* Site-Outage Notice: Our engineering elves will be tweaking the Shmoop site from Monday, December 22 10:00 PM PST to Tuesday, December 23 5:00 AM PST. The site will be unavailable during this time.
Dismiss
© 2014 Shmoop University, Inc. All rights reserved.
The Canterbury Tales: The Second Nun's Tale

The Canterbury Tales: The Second Nun's Tale

by Geoffrey Chaucer

Vision

Symbolism, Imagery, Allegory

Where to begin? The sense of vision and sight is such an important symbol in "The Second Nun's Tale," it's hard to connect it to just one thing – so we'll connect it to several. First of all, characters can only see certain supernatural things – like Cecilia's angel, or the crowns of roses and lilies – after they've accepted the truths of Christianity. Furthermore, Cecilia remarks that even though there's nothing whatsoever wrong with Almachius's eyes, he can't 'see' that his gods are really made of stone.

So what's up with vision here? Well, in "The Second Nun's Tale," the heightened vision characters receive upon their conversion to Christianity might represent the heightened spiritual gifts Christianity offers its adherents. Furthermore, a character like Almachius's inability to perceive certain physical truths through sight – like the fact that his idols are stone – represents his lack of spiritual acuity. So to sum up, in "The Second Nun's Tale," the sense of sight symbolizes the heightened perception of spiritual truths available to Christian converts.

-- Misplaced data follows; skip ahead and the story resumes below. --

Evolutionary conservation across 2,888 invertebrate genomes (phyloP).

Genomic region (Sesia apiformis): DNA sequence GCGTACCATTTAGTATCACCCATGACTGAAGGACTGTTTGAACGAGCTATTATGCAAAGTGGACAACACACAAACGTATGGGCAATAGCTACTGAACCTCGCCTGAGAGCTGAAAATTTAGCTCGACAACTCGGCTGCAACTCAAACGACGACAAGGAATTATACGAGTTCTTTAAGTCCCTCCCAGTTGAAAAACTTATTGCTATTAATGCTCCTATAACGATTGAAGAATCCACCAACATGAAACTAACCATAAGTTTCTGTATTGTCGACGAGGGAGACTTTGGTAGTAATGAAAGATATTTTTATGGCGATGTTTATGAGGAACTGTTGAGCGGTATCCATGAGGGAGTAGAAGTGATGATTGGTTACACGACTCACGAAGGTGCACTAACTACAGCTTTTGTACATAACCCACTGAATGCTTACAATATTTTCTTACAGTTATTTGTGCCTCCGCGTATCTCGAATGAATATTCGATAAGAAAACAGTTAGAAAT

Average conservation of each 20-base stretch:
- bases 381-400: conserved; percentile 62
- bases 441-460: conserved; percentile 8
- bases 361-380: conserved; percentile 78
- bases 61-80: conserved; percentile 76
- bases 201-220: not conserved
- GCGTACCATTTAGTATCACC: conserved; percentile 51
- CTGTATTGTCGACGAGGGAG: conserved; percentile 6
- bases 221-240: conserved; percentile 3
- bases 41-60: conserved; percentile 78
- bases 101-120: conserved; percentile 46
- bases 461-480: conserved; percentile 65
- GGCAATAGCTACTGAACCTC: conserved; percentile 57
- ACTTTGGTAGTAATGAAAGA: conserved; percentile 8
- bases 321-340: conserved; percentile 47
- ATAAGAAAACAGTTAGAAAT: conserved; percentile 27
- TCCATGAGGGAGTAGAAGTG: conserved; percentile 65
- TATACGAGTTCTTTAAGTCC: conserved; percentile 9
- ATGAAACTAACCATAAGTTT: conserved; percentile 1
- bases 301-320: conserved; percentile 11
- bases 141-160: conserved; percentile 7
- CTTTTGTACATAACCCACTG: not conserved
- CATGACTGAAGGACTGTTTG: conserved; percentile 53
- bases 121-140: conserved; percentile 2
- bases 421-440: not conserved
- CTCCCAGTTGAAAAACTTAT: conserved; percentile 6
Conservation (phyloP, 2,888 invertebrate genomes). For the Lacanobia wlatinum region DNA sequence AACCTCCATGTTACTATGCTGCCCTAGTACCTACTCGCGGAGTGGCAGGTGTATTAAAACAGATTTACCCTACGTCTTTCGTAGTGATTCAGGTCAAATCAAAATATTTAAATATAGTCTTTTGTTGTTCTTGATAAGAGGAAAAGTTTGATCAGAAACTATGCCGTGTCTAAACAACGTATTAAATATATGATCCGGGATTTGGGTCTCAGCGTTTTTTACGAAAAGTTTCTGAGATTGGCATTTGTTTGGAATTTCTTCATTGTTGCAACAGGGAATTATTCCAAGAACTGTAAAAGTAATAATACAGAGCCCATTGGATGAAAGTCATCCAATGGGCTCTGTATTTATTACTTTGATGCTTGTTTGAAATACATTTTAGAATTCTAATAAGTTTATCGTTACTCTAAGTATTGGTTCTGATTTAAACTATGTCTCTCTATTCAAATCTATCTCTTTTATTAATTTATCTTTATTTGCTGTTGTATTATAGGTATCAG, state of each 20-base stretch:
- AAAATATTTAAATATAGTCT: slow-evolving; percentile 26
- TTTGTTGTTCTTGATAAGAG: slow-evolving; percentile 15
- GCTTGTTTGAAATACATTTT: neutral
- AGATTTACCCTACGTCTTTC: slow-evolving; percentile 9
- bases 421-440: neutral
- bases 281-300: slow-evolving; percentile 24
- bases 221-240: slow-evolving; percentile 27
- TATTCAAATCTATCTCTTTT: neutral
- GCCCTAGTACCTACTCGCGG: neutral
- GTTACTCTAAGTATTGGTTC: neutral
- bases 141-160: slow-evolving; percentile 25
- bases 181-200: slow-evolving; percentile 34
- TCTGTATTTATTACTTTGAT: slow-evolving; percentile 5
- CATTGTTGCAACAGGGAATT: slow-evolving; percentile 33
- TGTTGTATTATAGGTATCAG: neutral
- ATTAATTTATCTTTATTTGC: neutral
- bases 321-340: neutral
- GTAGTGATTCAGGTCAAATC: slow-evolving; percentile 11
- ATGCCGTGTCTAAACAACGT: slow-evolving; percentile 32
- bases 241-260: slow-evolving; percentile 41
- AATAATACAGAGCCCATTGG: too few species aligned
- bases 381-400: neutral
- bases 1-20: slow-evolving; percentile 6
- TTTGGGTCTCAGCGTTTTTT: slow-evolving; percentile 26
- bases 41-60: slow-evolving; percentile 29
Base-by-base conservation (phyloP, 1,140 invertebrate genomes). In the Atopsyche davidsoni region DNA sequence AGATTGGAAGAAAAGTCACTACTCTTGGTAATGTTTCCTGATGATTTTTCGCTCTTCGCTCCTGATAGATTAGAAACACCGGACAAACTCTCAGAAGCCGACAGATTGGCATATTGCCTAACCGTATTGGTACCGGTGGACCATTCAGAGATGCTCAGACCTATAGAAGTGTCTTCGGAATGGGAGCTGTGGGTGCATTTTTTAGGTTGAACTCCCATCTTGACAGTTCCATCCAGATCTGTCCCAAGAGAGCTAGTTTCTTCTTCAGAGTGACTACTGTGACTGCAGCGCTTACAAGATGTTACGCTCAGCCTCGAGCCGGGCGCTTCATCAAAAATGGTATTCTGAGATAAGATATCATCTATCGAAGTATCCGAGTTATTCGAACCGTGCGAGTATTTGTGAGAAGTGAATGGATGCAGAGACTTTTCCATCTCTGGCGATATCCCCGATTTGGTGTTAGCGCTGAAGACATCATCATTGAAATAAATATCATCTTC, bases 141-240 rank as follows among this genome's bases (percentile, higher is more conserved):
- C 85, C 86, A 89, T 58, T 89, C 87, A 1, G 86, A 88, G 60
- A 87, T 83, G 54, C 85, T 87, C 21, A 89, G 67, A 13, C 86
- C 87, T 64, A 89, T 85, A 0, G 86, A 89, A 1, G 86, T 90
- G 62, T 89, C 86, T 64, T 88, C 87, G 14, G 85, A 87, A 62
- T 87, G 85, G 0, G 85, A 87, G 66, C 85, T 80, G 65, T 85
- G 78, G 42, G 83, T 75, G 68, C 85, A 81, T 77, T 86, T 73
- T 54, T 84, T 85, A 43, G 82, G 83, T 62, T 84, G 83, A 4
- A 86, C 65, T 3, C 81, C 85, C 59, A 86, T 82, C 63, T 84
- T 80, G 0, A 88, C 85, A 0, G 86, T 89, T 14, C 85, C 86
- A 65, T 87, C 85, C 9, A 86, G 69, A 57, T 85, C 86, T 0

People who Shmooped this also Shmooped...

Advertisement
Noodle's College Search
Advertisement
Advertisement
Advertisement